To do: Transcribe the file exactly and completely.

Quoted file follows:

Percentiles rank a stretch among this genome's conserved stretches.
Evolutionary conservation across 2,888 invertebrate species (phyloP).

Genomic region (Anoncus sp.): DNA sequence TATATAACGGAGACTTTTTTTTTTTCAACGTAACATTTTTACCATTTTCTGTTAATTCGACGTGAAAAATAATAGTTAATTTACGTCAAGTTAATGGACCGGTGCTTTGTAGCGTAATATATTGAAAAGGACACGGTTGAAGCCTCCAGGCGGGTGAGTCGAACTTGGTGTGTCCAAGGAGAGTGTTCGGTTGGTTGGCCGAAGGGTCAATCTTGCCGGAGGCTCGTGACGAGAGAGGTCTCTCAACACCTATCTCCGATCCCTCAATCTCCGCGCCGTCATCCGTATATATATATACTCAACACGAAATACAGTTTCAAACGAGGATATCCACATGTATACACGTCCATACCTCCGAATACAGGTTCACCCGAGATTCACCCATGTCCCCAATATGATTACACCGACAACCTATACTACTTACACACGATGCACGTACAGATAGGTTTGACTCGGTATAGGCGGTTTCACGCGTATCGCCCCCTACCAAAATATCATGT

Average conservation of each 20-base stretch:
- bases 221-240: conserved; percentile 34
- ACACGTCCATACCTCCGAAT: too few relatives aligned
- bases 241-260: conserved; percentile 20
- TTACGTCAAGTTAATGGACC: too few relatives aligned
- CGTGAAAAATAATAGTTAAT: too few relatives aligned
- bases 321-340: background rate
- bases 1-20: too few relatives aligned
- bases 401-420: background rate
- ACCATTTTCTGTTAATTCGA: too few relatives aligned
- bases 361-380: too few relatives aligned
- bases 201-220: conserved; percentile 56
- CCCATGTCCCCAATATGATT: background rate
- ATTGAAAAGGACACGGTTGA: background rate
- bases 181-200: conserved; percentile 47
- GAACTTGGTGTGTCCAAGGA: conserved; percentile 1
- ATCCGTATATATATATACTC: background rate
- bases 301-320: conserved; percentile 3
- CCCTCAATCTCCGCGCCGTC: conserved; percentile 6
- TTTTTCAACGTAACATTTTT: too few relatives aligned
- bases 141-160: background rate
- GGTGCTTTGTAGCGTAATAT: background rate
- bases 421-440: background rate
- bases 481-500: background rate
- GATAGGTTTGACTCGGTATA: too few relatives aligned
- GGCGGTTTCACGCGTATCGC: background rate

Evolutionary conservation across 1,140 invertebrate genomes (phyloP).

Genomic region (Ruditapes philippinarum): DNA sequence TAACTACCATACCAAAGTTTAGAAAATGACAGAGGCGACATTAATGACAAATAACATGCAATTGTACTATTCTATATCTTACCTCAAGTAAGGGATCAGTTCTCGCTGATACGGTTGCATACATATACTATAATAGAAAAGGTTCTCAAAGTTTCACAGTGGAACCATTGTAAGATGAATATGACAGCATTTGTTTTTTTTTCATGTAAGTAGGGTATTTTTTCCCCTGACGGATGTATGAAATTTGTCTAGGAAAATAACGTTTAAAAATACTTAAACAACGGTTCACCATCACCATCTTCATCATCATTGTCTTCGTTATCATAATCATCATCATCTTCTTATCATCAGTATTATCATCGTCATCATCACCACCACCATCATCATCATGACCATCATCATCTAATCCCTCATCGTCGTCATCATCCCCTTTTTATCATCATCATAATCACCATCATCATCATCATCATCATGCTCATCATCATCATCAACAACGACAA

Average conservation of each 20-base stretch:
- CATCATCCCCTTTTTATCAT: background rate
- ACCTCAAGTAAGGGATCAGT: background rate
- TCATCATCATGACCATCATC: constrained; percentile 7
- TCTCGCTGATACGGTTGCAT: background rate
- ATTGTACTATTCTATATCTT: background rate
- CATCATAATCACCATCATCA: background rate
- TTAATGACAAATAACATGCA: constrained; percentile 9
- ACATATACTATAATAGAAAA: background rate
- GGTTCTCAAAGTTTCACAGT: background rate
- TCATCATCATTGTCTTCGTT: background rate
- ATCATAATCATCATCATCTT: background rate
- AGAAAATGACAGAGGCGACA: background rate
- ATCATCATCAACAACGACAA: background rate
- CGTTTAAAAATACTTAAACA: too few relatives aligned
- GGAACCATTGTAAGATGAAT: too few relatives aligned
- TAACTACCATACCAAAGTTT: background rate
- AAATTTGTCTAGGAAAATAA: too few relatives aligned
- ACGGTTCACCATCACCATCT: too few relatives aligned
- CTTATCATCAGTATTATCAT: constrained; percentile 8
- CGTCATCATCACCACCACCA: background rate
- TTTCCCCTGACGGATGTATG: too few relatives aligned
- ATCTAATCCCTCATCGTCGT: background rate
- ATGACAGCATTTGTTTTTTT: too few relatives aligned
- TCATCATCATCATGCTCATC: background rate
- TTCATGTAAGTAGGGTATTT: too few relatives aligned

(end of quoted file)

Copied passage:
Percentiles rank a stretch among this genome's conserved stretches.
Evolutionary conservation across 2,888 invertebrate species (phyloP).

Genomic region (Anoncus sp.): DNA sequence TATATAACGGAGACTTTTTTTTTTTCAACGTAACATTTTTACCATTTTCTGTTAATTCGACGTGAAAAATAATAGTTAATTTACGTCAAGTTAATGGACCGGTGCTTTGTAGCGTAATATATTGAAAAGGACACGGTTGAAGCCTCCAGGCGGGTGAGTCGAACTTGGTGTGTCCAAGGAGAGTGTTCGGTTGGTTGGCCGAAGGGTCAATCTTGCCGGAGGCTCGTGACGAGAGAGGTCTCTCAACACCTATCTCCGATCCCTCAATCTCCGCGCCGTCATCCGTATATATATATACTCAACACGAAATACAGTTTCAAACGAGGATATCCACATGTATACACGTCCATACCTCCGAATACAGGTTCACCCGAGATTCACCCATGTCCCCAATATGATTACACCGACAACCTATACTACTTACACACGATGCACGTACAGATAGGTTTGACTCGGTATAGGCGGTTTCACGCGTATCGCCCCCTACCAAAATATCATGT

Average conservation of each 20-base stretch:
- bases 221-240: conserved; percentile 34
- ACACGTCCATACCTCCGAAT: too few relatives aligned
- bases 241-260: conserved; percentile 20
- TTACGTCAAGTTAATGGACC: too few relatives aligned
- CGTGAAAAATAATAGTTAAT: too few relatives aligned
- bases 321-340: background rate
- bases 1-20: too few relatives aligned
- bases 401-420: background rate
- ACCATTTTCTGTTAATTCGA: too few relatives aligned
- bases 361-380: too few relatives aligned
- bases 201-220: conserved; percentile 56
- CCCATGTCCCCAATATGATT: background rate
- ATTGAAAAGGACACGGTTGA: background rate
- bases 181-200: conserved; percentile 47
- GAACTTGGTGTGTCCAAGGA: conserved; percentile 1
- ATCCGTATATATATATACTC: background rate
- bases 301-320: conserved; percentile 3
- CCCTCAATCTCCGCGCCGTC: conserved; percentile 6
- TTTTTCAACGTAACATTTTT: too few relatives aligned
- bases 141-160: background rate
- GGTGCTTTGTAGCGTAATAT: background rate
- bases 421-440: background rate
- bases 481-500: background rate
- GATAGGTTTGACTCGGTATA: too few relatives aligned
- GGCGGTTTCACGCGTATCGC: background rate

Evolutionary conservation across 1,140 invertebrate genomes (phyloP).

Genomic region (Ruditapes philippinarum): DNA sequence TAACTACCATACCAAAGTTTAGAAAATGACAGAGGCGACATTAATGACAAATAACATGCAATTGTACTATTCTATATCTTACCTCAAGTAAGGGATCAGTTCTCGCTGATACGGTTGCATACATATACTATAATAGAAAAGGTTCTCAAAGTTTCACAGTGGAACCATTGTAAGATGAATATGACAGCATTTGTTTTTTTTTCATGTAAGTAGGGTATTTTTTCCCCTGACGGATGTATGAAATTTGTCTAGGAAAATAACGTTTAAAAATACTTAAACAACGGTTCACCATCACCATCTTCATCATCATTGTCTTCGTTATCATAATCATCATCATCTTCTTATCATCAGTATTATCATCGTCATCATCACCACCACCATCATCATCATGACCATCATCATCTAATCCCTCATCGTCGTCATCATCCCCTTTTTATCATCATCATAATCACCATCATCATCATCATCATCATGCTCATCATCATCATCAACAACGACAA

Average conservation of each 20-base stretch:
- CATCATCCCCTTTTTATCAT: background rate
- ACCTCAAGTAAGGGATCAGT: background rate
- TCATCATCATGACCATCATC: constrained; percentile 7
- TCTCGCTGATACGGTTGCAT: background rate
- ATTGTACTATTCTATATCTT: background rate
- CATCATAATCACCATCATCA: background rate
- TTAATGACAAATAACATGCA: constrained; percentile 9
- ACATATACTATAATAGAAAA: background rate
- GGTTCTCAAAGTTTCACAGT: background rate
- TCATCATCATTGTCTTCGTT: background rate
- ATCATAATCATCATCATCTT: background rate
- AGAAAATGACAGAGGCGACA: background rate
- ATCATCATCAACAACGACAA: background rate
- CGTTTAAAAATACTTAAACA: too few relatives aligned
- GGAACCATTGTAAGATGAAT: too few relatives aligned
- TAACTACCATACCAAAGTTT: background rate
- AAATTTGTCTAGGAAAATAA: too few relatives aligned
- ACGGTTCACCATCACCATCT: too few relatives aligned
- CTTATCATCAGTATTATCAT: constrained; percentile 8
- CGTCATCATCACCACCACCA: background rate
- TTTCCCCTGACGGATGTATG: too few relatives aligned
- ATCTAATCCCTCATCGTCGT: background rate
- ATGACAGCATTTGTTTTTTT: too few relatives aligned
- TCATCATCATCATGCTCATC: background rate
- TTCATGTAAGTAGGGTATTT: too few relatives aligned